Here’s something you probably would be surprised to know about me: I hate talking about money. I am not unaware of the irony given that I write about money on a regular basis. My reticence occasionally puts me in difficult corners, conversationally. Luckily, few people nowadays raise personal finances as a topic of conversation, much less ask you, point-blank, about the state of yours. But, on the rare occasion that this happens, what to do? I used to stammer, and hum and haw, and generally fidget so much that even the most inquisitive of folks would drop the subject matter. In the interests of avoiding such awkwardness in the future, I have developed a finely tuned response.
“We’re doing ok.”
Assuming you knew the hard numbers, some of you might think that’s an understatement, and some of you might think it’s an optimistic view. Regardless, I’m guessing almost all of you would consider it a cop-out statement … and that’s exactly what it is. Importantly, though, it’s also an actual rung in my personal wealth hierarchy, as I will explain below.
We all have internal wealth hierarchies. Whether you have $1 in the bank, or $1,000,000, you likely think of your financial situation in relation to a particular spectrum – ranging, at its most generic, from “rich” to “poor”. Given the statistics on Canadians’ spending and saving habits, I would be very curious to know what other people’s wealth hierarchies look like; I have a feeling they would be very different from mine. Speaking of which, and without further ado, here is my wealth hierarchy:
Billionaire/Out of Sight: This category is self-explanatory, and I only include it as a comparison. For the most part, the personal finances of people falling into this category interest me the least, mostly because they might as well live on a different planet from me. [I am pretty sure that at some point during my lifetime, that will literally be the case.] As an aside, I got the “out of sight” appelation from Paul Fussell’s treatise on social class; in his analysis, “top out of sight” is the highest social class precisely because, for the most part, their wealth makes them practically invisible to the hoi polloi.
Rich – anyone with enough liquid assets to ensure that at least one future generation doesn’t have to work at all, whilst maintaining (at a minimum) an upper-middle class lifestyle. As a rough ballpark, let’s say anyone with at least $20 million in assets, excluding real property. I don’t expect to ever reach this level, but it’s fun to fantasize about it whenever I consider playing the lottery.
Financially Independent – anyone with enough liquid assets to maintain a lifestyle I consider well-appointed, without being dependent on active employment. This is the category that interests me the most, hence the personal caveat; “financial independence” doesn’t mean much to me if it involves living in a remote cabin without premium cable. [That is a purely personal preference, and I realize that, to some people, I have just described their Shangri-La.] It’s hard to put hard numbers on this category; erring on the side of caution, let’s say any couple with no debt and at least $200,000 in gross (passive) income per year.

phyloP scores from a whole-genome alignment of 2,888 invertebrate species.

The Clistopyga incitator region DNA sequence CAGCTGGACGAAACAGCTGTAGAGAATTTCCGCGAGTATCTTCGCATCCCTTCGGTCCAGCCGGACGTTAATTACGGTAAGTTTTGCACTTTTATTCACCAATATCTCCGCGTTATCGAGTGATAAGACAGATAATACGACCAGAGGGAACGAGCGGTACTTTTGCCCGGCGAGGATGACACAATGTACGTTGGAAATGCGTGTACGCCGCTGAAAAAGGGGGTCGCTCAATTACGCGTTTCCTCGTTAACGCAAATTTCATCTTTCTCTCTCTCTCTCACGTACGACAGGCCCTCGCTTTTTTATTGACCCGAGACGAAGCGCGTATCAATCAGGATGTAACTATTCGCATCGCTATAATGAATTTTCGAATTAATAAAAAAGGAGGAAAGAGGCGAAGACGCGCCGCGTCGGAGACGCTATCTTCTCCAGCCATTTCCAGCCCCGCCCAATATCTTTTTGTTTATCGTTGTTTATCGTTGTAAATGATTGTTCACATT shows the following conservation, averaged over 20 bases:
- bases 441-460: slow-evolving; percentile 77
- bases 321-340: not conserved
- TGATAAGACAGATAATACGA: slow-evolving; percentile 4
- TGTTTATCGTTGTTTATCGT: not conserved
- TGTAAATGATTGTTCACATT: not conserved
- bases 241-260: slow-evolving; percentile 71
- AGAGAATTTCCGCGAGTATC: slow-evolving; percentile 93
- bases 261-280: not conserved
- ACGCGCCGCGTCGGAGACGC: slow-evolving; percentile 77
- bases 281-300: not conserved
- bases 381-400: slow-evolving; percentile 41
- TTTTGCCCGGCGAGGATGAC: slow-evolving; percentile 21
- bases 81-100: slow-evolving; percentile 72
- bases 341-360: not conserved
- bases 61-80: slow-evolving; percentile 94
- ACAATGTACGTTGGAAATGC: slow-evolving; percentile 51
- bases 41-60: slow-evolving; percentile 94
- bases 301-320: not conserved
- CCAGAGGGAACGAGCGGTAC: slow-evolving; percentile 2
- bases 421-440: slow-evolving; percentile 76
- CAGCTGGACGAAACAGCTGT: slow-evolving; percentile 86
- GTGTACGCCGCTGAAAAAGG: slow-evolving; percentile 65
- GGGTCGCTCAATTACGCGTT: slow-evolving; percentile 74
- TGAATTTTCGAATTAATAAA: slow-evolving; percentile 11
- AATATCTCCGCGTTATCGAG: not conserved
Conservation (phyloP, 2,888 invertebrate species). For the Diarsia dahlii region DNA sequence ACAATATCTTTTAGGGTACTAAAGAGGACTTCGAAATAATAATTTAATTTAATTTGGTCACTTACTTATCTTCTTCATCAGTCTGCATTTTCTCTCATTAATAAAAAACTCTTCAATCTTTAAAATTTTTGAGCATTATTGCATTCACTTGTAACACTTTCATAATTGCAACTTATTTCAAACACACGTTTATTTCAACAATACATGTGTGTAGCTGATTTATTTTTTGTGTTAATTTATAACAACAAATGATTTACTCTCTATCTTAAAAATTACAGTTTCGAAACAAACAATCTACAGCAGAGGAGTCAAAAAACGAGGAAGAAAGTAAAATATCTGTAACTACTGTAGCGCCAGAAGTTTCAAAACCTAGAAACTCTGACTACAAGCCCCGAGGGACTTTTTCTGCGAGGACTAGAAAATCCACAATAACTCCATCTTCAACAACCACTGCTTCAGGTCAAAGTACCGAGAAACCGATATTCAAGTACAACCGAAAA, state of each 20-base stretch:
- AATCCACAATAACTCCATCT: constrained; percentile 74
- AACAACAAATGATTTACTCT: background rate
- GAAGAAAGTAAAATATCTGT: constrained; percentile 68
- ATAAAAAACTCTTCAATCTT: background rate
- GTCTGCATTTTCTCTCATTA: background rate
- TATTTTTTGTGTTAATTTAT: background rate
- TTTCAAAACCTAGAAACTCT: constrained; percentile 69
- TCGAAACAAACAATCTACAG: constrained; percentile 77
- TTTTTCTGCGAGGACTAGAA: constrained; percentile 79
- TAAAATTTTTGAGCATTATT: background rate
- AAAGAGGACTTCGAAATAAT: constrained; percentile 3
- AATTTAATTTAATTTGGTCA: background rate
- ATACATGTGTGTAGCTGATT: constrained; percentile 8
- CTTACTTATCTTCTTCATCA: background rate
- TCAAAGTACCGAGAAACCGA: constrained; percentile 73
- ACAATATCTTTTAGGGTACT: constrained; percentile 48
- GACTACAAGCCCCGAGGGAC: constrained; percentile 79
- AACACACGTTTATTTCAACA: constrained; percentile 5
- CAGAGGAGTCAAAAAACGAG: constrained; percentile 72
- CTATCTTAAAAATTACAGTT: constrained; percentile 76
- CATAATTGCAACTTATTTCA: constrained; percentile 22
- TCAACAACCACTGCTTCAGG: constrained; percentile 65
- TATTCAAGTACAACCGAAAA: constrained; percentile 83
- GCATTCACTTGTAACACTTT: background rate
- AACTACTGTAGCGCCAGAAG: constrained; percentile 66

Well Off – anyone who is on track to a comfortable requirement and able to meet current financial obligations, whilst having enough left-over income that they don’t have to prioritize their spending. Eating all the cake, and having enough to eat it all over again later (or something like that).
Doing Ok - anyone who is on track to a retirement that doesn’t involve eating cat food, and able to have a little fun along the way. To put it in perspective, I place our family in this category. We save roughly 30% of our net income, have no debts apart from our mortgage, and liquid assets that almost equal our yearly gross income. We prioritize our indulgences, splurging on some, but not all, of the “finer things” we appreciate (because our resources don’t stretch far enough to accommodate all of them).
Getting By – anyone who saves less than 10% of their income, but can otherwise live within their means.
Poor – anyone who needs to take on debt to finance their lifestyle, but is able to meet their minimum debt repayment obligations every month. Alternately, people actually living on or near the poverty line, independent of debt.
Destitute - anyone living below the poverty line. From a purely financial perspective, a person in this category might be considered better off than someone with negative net worth and living a nicer, but credit-dependent, lifestyle. Personally, I don’t agree; if you’re missing out on any of the true necessities of life, I would think it’s a cold comfort to know that you’re debt-free.
Putting my wealth hierarchy – heretofore a purely imaginary scale – on paper made me realize a couple of things. One, I have never properly delineated the rungs lower than mine, and trying to do so is hard. Given that my focus has been so much on moving ahead, rather than looking back or imagining some worst case scenario, this is somewhat understandable. However, it does create a very lop-sided perspective on my part. Which brings me to my second realization: I have really high expectations for what it means to be “wealthy”. It’s not because I’m out of touch with reality. It’s because I am highly sensitive to risk (both the real and imagined) and have a corresponding need for feeling “secure” – money being the ultimate safeguard of security. To me, being wealthy means never having to worry about any negative contingencies that can be mitigated, in part if not wholly, by money. Since I can easily imagine a veritable plethora of negative contingencies, you can start to see why my wealth hierarchy is fairly ambitious.
Do you have a personal wealth hierarchy and, if so, how does yours stack up?